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Image by Paul Kiser

The rising Moon through one of our two 60′ trees

Fall at our house means dealing with a lot of leaves. Our house was built in the late 1940’s and it has two 60′ trees in the front yard. In addition, we have five different fruit trees on our small lot. Our usual Autumn ritual has been to rake the leaves up, bag them and send them off with the trash. Watching the trash truck pick up 20 to 30 bags of leaves gives a feeling of accomplishment and regret.

After years of sending all that carbon-rich material off to a landfill, it is time to make a change. We have toyed with the idea of composting, but our best effort involved a plastic kitty litter bucket that we occasionally remembered to add food scraps.

The basic ‘on-the-fly Compost Box design using an old pallet and old wood scraps

A Place to Compost
This year I have finally decided to get serious about composting. I have built a three bin composting box out of old scrap wood based on a design I saw using wood pallets. My design was done on the fly (and it shows,) but it does the job.

The Composting Box Complete

Building the Box
I only had one old wood pallet available so I made it the back wall of the middle bin. I built two other bins on either side of the main bin. These outside bins will be used for storage (leaves in the Fall/Winter/Spring and grass cuttings in the Summer.) The dimensions of the boxes are not significant to the process, but my composting box is roughly three feet deep and eight feet wide with the middle bin twice the size of the either outside bin.

I’m waiting for more green material, but this is how my compost box looks now

Because the compost pile needs mixed on a regular basis, the bins are open in the front. I used more scrap wood as temporary front panels on all three bins, but each one can be quickly removed for easy access.

Do’s and Don’t of Composting
I have spent some time researching the topic and below are some of the rules about composting:

  • Greens and browns – Most suggest a one green to two brown ratio. (Greens and browns are defined below.) Greens provide nitrogen, browns provide carbon.
  • Water and Oxygen – One website suggests that the compost pile be as wet as a sponge. Another suggests that a pile that is too wet will smother the bacteria. Regardless, a dry pile is not going to compost, so adding water once or twice a week may be necessary depending on the climate and recent weather conditions. Oxygen is needed to help the bacteria in the compost to breakdown so turning the pile to add in air three to four times per month is needed.
  • Browns – Dead leaves are considered brown. Our house has an overabundance of browns right now. Twigs, hay, and shredded paper are also brown, so if you don’t have the tree bounty we have consider shredding your paper rather than tossing it in the trash.
  • Greens – Grass cuttings are one major green source during the summer and non-meat, non-dairy food scraps are also green. Coffee grounds are green, so if you’re in my situation where I need a lot of green now, a chat with your favorite Starbucks store manager will probably get you into as much green source as you can handle. NPR had an interesting story on Morning Edition this week about food waste at restaurants. It may be worth checking your favorite eatery about compost greens.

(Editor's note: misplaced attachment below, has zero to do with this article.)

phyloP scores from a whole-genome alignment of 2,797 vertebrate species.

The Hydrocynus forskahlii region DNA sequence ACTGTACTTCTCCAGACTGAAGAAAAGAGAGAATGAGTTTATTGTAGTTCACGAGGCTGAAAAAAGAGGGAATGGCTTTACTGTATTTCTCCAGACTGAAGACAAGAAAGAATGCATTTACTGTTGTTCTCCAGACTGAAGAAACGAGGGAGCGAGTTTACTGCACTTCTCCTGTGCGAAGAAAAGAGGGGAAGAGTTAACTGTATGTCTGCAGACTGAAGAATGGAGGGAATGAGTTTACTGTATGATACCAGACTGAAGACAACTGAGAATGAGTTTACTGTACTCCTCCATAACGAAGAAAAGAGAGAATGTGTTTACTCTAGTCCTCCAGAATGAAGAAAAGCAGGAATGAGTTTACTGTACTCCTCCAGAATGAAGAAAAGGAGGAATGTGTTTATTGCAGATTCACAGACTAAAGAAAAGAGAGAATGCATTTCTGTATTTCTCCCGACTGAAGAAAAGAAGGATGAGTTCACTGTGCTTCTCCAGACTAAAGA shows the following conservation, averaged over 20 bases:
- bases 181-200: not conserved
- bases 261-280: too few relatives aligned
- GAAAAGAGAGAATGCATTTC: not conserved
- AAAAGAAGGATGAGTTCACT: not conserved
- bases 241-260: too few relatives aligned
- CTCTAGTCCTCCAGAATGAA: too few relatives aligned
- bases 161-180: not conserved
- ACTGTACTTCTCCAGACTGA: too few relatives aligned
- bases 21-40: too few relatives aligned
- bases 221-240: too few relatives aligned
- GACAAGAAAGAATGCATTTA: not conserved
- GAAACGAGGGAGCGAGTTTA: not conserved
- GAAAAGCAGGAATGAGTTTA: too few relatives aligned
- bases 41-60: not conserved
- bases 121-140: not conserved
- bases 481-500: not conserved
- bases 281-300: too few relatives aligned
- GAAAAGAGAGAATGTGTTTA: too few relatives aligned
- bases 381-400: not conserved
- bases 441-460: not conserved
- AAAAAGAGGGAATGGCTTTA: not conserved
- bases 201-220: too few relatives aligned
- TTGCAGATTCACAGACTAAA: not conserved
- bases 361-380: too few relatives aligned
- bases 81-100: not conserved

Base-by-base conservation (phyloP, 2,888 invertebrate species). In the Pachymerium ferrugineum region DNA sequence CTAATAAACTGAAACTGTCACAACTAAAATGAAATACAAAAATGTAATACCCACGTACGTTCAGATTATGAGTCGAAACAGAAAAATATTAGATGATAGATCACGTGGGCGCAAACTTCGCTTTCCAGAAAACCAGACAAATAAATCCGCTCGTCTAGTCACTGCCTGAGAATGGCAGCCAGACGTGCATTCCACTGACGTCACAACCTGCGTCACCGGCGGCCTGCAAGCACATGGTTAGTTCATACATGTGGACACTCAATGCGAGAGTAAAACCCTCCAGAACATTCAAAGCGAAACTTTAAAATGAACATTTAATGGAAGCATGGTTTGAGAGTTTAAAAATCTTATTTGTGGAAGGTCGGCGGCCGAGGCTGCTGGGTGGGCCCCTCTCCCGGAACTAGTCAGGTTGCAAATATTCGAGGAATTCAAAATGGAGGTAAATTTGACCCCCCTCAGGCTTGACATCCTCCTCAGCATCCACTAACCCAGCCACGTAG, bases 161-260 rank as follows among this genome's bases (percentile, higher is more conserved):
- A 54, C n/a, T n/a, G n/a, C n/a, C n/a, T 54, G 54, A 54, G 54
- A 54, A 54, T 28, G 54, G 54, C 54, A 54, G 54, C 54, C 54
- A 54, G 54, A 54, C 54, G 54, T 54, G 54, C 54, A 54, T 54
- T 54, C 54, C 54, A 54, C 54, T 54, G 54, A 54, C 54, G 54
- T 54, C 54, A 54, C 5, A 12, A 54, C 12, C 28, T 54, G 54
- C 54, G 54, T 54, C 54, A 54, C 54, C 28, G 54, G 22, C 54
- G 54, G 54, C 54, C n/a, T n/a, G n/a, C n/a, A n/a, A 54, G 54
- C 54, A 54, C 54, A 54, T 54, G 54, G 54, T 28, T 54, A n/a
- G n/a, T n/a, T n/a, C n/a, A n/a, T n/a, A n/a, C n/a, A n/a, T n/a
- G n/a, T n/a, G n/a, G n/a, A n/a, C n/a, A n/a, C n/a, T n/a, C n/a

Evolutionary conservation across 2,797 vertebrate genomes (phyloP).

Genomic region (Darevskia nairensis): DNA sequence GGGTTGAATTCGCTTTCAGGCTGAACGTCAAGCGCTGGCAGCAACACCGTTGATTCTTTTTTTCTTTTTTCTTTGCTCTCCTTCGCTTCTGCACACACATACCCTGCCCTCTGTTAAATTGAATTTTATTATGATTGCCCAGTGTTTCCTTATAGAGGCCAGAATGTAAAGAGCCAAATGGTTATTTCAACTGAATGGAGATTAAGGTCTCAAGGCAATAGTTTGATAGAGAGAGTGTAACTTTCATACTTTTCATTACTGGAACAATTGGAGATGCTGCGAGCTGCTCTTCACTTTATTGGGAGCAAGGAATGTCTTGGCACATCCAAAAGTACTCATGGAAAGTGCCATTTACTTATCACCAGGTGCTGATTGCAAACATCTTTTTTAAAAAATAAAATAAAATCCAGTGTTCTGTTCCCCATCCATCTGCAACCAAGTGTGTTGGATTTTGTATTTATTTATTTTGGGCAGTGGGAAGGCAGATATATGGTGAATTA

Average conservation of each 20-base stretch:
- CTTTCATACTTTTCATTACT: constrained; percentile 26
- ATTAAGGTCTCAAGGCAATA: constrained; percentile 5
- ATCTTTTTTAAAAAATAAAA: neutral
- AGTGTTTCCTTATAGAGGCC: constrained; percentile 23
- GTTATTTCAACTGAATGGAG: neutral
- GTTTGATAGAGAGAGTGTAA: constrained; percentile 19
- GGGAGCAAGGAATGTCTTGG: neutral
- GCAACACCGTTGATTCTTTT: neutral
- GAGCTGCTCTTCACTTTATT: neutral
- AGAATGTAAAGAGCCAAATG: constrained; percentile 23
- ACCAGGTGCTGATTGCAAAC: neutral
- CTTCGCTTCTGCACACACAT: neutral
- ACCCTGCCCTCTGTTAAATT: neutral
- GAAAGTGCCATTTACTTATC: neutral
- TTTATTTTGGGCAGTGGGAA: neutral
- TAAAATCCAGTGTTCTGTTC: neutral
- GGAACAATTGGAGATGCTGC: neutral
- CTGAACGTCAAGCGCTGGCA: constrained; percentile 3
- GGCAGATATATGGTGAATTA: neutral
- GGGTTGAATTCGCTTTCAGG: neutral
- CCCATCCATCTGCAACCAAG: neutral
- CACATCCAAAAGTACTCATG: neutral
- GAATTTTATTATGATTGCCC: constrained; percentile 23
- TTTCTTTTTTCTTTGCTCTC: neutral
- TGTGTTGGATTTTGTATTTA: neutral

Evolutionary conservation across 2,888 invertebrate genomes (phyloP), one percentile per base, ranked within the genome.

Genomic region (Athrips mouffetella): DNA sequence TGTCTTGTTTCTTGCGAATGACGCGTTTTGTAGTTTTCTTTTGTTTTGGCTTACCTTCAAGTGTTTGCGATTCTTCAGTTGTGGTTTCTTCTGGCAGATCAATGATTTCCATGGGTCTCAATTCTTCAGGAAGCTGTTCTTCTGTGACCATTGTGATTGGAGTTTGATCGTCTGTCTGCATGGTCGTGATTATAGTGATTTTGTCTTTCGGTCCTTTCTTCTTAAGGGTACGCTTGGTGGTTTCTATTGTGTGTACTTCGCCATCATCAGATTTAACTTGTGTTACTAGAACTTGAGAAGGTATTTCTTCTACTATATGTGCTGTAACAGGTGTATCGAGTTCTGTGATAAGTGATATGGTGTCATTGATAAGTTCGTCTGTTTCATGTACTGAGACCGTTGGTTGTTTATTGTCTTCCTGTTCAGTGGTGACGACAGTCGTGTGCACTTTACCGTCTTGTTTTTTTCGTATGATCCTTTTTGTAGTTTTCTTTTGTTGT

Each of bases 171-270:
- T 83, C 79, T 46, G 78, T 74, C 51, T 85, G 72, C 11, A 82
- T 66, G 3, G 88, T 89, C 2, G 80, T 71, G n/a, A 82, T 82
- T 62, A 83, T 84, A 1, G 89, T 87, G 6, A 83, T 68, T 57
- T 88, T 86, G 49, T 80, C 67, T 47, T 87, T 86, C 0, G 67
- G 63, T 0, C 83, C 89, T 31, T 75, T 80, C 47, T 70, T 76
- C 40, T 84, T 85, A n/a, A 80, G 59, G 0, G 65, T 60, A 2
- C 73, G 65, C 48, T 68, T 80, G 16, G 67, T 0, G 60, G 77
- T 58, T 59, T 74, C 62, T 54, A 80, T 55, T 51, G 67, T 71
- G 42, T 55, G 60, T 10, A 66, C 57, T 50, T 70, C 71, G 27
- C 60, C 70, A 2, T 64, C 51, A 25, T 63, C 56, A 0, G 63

• Don’t Compost…well, maybe or maybe not– Most composting websites say no dairy and no meat, but one says that he has done both with no problems. The issue with meat is the attraction of animals (dogs, raccoon, rats, mice, etc.) that might feed off the meat. The lone voice for adding meat suggests only cooked, boneless meat that is buried in the pile. As for dairy, I’ve read that it is 1) a smell issue, 2) a pest issue, or 3) a bacteria-killing issue. The same lone voice for adding meat says he has never had a problem with adding dairy to his compost. You can decide what makes sense or not.

    For less than $8 I bought this pH meter at Home Depot

  • No ashes? – Adding wood ash from a fireplace or outside fire pit is not advised unless you have acidic soil. Ash is a major alkaline source and can make your compost dangerous to plants. I did read that ash can be spread in a thin layer on the lawn, but I’m going to research it further before I try that on my lawn.
  • Oils? – Petroleum products are never recommended; however, small amount of vegetable oil is generally believed to be safe. The issue is that the bacteria does not grow well in an oily environment, so soaking the pile in oil is considered bad.
  • Animal waste – waste from animals that eat meat products are considered a health risk to a compost pile. Most websites do not recommend adding dog or cat feces to the compost; however, chicken, horse, cow, and other manure animals are considered ‘green’ nitrogen material and can be added.

Our Motivation
This year we had unusual success with our garden and next year I plan to expand our garden with additional raised beds. As much as possible, the material I will use in those beds will be the new compost from our compost box. I don’t know how much we can make in six months, but at least we will know that we are putting our leaves back into our soil and not in some landfill.